In other words because you are now a brother/ sister with Jesus, you can now offer up your prayers to God. Jesus is called the eternal high priest, in the Old Testament days the priest would sacrifice and pray for the people. But because Jesus made the ultimate sacrifice for us we can pray any time we want, and we can know that with Jesus taking all our prayers to the Father, God will hear all the prayers of his children. Our ability to pray to the creator of the universe is incredible, and it’s a privilege that we should make the most of.  I guess the next thing is  how should you pray?

In Matthew 6:9-13 Jesus taught the disciples the famous Lord’s Prayer. Jesus says to use this prayer, I was taught by an old lady in the congregation to use the prayer as a template:

Our Father in heaven, hallowed be your name.
Start off by praising God for what he done for you and for who he is. When times are tough it is hard to do this, but that is when we need to give God the most praise.
Your kingdom come, your will be done, on earth as it is in heaven.
Pray that God’s will would be accomplished, that he would prepare you to be used for his purposes and that people both near and far would also come to love him as their Saviour.
Give us this day our daily bread,
Give thanks for all that God has provided and ask that he would provide physically and spiritually for those around you  and yourself. Remember those who are not as fortunate as you, and especially the persecuted brothers and sisters across the world.
 and forgive us our debts, as we also have forgiven our debtors.
Admit our own sins to God, remember that through Christ we can always offer our prayers to God. Ask for help in forgiving everyone who does us wrong.
And lead us not into temptation, but deliver us from evil
Ask God to help us in our daily life and help us with the war against sin.

Of course this is just an idea of a template, but it is a good starting point. It is also a good practice to pray (and read the Bible)  first thing when you get up in the morning , as John Bunyan said:
” He who runs from God in the morning will scarcely find Him the rest of the day”
In reality we must spend our day in prayer to God, Paul tells us to “pray ceaselessly” (1 Thessalonians 5:17), of course we couldn’t function if we spent all day with our hands folded and eyes closed! But John Piper provides three ways of understanding this command:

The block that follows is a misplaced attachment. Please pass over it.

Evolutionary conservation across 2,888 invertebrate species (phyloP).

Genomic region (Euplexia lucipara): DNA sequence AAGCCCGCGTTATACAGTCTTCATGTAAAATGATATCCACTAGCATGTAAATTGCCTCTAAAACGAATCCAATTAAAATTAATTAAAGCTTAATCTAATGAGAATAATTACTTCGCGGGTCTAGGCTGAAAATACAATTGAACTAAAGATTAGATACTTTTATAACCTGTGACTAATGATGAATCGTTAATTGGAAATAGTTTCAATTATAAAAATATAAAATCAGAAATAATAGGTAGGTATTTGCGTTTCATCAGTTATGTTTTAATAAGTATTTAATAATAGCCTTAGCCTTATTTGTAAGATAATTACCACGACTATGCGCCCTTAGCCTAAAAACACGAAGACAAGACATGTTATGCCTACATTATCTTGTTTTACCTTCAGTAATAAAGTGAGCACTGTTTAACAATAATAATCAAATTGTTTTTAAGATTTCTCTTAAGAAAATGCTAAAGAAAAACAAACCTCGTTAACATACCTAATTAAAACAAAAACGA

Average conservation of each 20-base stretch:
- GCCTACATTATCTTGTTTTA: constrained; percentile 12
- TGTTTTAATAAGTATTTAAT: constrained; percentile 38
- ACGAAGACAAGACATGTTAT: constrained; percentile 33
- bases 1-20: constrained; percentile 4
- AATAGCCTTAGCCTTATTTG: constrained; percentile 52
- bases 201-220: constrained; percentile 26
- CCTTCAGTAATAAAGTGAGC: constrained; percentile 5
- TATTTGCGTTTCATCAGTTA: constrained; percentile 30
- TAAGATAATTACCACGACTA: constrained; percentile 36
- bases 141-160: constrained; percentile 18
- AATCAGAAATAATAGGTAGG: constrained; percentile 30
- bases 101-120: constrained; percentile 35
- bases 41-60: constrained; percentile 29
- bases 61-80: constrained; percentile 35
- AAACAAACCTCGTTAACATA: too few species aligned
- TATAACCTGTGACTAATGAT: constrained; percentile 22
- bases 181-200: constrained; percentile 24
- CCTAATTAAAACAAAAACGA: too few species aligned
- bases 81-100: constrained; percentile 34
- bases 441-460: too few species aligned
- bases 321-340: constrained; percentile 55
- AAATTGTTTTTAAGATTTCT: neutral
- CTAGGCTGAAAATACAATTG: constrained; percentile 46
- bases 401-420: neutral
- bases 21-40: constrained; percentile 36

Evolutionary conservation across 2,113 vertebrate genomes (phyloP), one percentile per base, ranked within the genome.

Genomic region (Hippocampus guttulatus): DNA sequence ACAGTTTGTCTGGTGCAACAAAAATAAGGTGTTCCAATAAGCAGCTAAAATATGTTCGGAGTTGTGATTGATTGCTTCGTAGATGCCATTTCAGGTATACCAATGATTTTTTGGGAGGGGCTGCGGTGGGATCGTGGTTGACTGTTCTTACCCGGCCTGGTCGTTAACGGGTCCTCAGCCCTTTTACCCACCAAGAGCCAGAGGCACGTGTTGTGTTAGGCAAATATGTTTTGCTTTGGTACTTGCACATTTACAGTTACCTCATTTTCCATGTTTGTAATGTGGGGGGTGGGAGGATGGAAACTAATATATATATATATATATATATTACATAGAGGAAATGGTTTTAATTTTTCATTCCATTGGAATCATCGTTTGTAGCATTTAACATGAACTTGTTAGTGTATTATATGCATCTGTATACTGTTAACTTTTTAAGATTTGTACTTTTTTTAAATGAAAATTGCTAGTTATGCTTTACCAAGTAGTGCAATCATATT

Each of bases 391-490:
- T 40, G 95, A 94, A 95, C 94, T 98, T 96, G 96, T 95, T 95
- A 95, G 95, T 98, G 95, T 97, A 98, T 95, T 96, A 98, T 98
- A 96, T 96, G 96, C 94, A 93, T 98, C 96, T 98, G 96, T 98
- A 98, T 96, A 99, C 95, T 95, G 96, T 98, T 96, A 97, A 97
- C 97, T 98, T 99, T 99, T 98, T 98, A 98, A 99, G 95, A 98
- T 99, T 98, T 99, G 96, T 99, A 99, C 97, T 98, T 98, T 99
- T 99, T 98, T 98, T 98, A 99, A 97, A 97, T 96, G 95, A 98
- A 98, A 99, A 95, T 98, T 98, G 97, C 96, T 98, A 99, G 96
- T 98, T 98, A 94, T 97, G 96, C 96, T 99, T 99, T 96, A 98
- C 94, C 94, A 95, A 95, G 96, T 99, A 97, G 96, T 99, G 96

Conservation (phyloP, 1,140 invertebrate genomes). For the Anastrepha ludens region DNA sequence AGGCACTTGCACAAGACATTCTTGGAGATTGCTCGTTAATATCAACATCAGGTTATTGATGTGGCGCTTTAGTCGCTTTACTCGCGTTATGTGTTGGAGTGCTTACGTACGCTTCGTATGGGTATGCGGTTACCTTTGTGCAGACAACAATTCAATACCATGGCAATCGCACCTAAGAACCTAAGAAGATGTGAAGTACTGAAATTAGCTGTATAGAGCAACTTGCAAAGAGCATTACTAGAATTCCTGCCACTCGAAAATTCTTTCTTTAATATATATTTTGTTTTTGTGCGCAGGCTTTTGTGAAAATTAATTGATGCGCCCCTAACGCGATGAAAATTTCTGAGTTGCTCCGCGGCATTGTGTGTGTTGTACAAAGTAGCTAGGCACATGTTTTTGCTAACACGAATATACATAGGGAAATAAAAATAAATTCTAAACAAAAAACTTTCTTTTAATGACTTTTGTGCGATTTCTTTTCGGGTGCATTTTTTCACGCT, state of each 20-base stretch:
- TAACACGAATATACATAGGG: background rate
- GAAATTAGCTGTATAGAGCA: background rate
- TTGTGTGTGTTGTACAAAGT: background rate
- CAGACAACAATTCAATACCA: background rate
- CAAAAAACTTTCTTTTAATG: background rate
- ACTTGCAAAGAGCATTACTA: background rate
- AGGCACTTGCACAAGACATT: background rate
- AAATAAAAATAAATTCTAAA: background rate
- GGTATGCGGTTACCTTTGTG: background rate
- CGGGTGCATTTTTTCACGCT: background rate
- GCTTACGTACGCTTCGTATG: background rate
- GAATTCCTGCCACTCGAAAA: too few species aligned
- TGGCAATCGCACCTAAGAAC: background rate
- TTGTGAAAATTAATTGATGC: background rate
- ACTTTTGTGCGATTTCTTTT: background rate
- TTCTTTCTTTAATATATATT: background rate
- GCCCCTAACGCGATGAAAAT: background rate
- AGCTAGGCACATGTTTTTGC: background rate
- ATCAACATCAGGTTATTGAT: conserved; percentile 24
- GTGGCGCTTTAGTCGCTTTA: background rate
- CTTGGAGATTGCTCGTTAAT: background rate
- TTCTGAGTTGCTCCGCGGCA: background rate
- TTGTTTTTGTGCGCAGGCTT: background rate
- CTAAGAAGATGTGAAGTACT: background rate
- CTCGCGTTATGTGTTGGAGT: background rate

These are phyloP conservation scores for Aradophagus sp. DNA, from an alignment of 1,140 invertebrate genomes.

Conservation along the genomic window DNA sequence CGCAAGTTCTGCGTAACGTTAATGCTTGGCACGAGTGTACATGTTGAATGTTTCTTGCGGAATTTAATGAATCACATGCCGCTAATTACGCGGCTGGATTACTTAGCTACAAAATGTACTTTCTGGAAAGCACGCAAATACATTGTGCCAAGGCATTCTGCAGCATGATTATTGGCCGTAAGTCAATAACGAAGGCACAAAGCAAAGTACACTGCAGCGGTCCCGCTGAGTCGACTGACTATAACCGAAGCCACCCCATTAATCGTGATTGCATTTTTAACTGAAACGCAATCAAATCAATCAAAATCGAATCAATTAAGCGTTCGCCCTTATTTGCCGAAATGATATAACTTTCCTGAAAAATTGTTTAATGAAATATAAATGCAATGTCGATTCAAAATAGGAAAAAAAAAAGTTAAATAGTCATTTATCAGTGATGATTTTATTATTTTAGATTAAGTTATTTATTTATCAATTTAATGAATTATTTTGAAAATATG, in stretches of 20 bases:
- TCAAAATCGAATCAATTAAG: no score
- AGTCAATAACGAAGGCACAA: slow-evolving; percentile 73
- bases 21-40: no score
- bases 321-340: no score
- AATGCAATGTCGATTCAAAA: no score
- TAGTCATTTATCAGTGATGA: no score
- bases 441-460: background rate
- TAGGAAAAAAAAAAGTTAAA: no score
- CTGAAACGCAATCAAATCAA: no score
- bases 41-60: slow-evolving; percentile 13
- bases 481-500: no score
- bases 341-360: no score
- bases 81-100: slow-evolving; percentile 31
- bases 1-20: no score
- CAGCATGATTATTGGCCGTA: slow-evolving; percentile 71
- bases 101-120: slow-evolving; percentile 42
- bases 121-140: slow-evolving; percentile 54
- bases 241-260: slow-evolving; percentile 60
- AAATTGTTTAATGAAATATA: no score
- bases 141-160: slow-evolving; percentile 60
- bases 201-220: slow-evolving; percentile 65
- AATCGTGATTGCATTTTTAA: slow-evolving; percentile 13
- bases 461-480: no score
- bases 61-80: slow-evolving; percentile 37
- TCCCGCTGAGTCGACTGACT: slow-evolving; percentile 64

1. In all things we should depend on and trust God.
2. Pray repeatedly and often.
3. We should never give up on prayer.
The Christian must pray, without prayer we live a life on our own strength, and if we try and live on in  our own power then we will faint and fail, as Murray Mc’ Cheyne put it:
“A man is what he is on his knees before God, and nothing more.”

4.
Times will be hard.
At the beginning of your Christian life you are entering into a whole new world, and it is incredible, it is beautiful and it is a whole new beginning for you. But the truth is that this initial wonder will wear off, and you will be faced with sin, both in your own life and in the world around you. But God has not left the Christian unprepared, in Ephesians 6: 10-18 we find out about the armour and the weaponry that God has provided to the Christian.
As a Christian you will be tempted, remember to be tempted is not sin, but to give way at all to temptation is to sin. Even at the slightest inkling  of temptation you must remember again the last phrase that is found in the Lord’s prayer, without God’s help and guidance we stand no chance against sin.  We must us our shield of faith, we must believe that God is more than capable of protecting his children.
You will go through tough times, sad times and times of great trial. But always remember that Christ suffered all things, and is able to help  us through all things, “Humble yourselves, therefore, under the mighty hand of God so that at the proper time he may exalt you, casting all your anxieties on him, because he cares for you” (1 Peter 5: 6-7)

This post will be added to, and the list will grow. All the  things in the list are facts which apply to me as much as the new Christian, they are things which will apply to all of the family, no matter how far along in the walk they are.

Here are some pearls of wisdom from some brothers who are older  more experienced in their walk:

” Two essentials of discipleship – from the outset, adopt a disciplined personal bible reading plan for everyday in life and, secondly – pray. Spend time in prayer every morning in particular. Commit each day to God”
– Calum Iain Macleod, Back Free Church

“If you are a new Christian welcome to the family! My advice as someone who has been in it for a number of years? – get to know your brothers and sisters, make sure you eat the food of Gods word (be a doer as well as hearer), and talk often to your Father. With Jesus as your elder brother and the Holy Spirit as your counsellor, even though you face many enemies, you cannot lose. “
– David Andrew Robertson, St Peters Free Church Dundee, Solas centre.

“Submit your life entirely over to God; Make him Lord of ALL. Read the word, pray the word, study the word and LIVE the word then you will do great things for the Lord and his kingdom.”
– Malcolm Macleod, Steadfast Global